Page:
Hide this

Results from Google Books

Click on a thumbnail to go to Google Books.

UnWholly (Unwind) by Neal Shusterman

UnWholly (Unwind) (edition 2012)

by Neal Shusterman

Series: Unwind (2)

MembersReviewsPopularityAverage ratingMentions
5035320,248 (4.1)26
Title:UnWholly (Unwind)
Authors:Neal Shusterman
Info:Simon & Schuster Books for Young Readers (2012), Hardcover, 416 pages
Tags:YA, Lexile 800s, (860), dystopian

Work details

Unwholly by Neal Shusterman



Sign up for LibraryThing to find out whether you'll like this book.

No current Talk conversations about this book.

» See also 26 mentions

Showing 1-5 of 53 (next | show all)
I picked this up right after finishing the first on audiobook, because finding a fast-paced story with a good narrator can be harder than it sounds. So once I found that with the first book in the series and I saw the rest of it had the same narrator, I figured I may as well continue along with it. While I found the first book engaging and thought-provoking, I found myself periodically bored with the plot in this one, and also found it more difficult to suspend my disbelief than before.

The basic premise is that Connor is all torn up over having the arm of his once-rival (who also just so happened to threaten to rape his girlfriend, Risa). He thus holds Risa at arm’s-length (pun intended) because he’s afraid of what his own arm will do. While I appreciate the fact that it must be truly atrocious for your boyfriend to now have your attempted rapist’s arm, I think the fact that Connor lends the arm so much agency is a symptom of one particular idea in this world-building that just doesn’t work for me. The idea that body parts have their own spark of soul or agency or thought. It’s rife in this entry in the series, and it’s just plain weird to me. I can understand a character not bonding with a transplant that was forced upon him. I can understand it being weird for loved ones. I don’t, however, find myself able to suspend my disbelief enough to believe that someone’s arm has their personality in it so much that the person who it was transplanted onto would be afraid of it. It’s an arm, not a piece of brain or even a heart. The author does provide links to sources about transplant recipients feeling connected to the person whose body part they received or having memories or what have you. I appreciate that. But for me personally this plot point just does not work. Other readers may be able to suspend their disbelief better than I was able to. I for once can’t imagine not going near my own girlfriend because I was afraid of my arm. I also just disliked how much agency Connor removes from himself for his own temper. If he hits the wall when he’s angry it’s not him hitting the wall, it’s the arm hitting the wall. The arm got mad. The arm got out of control. There’s just a ridiculous lack of agency there, and I’m not super comfortable with that level of lack of agency being in a book marketed toward teenagers, who are at the best point in life for learning agency and responsibility.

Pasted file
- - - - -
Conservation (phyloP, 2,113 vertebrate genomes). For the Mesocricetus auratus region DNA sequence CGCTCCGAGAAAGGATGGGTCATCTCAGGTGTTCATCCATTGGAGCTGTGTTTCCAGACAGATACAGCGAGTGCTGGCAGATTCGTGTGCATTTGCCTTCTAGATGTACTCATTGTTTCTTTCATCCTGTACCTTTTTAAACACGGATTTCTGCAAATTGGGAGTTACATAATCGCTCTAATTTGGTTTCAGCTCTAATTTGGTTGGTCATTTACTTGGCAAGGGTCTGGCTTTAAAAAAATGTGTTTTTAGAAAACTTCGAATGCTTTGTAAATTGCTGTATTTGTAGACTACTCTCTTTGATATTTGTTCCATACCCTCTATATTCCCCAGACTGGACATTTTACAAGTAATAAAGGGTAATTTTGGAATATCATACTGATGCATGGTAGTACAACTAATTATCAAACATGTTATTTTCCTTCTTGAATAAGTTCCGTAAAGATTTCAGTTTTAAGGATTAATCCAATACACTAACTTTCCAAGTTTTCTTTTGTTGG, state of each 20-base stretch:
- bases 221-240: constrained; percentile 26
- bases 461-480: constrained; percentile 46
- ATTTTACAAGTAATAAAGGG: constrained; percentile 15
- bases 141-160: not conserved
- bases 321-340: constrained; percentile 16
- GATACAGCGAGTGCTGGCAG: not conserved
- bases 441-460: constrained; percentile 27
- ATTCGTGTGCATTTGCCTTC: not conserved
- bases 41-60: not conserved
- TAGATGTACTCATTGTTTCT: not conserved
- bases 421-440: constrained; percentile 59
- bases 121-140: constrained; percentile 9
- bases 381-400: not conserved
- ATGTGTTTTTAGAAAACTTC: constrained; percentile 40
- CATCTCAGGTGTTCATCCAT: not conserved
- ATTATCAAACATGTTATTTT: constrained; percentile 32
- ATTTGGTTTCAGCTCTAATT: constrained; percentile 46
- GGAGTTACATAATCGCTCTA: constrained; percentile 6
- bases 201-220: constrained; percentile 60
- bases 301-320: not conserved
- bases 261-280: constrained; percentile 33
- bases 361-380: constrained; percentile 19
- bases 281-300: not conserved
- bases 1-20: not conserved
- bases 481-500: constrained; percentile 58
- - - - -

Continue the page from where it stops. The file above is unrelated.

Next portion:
I similarly have a hard time believing, from a neurological perspective, that the rewind boy, Cam, could exist. His brain is dozens’ of peoples all wound together. I could believe replacing a brain piece here or there with transplant technology, I couldn’t believe mish-mashing many together and having them actually function. Let alone with the only issue being that Cam struggles to learn to speak in words instead of metaphors. While Cam did strike me as grotesque, he mostly just struck me as an impossibility that I was then supposed to have sympathy for because he’s a person with his own feelings…but are they really? The whole thing was just a bit too bizarre for me.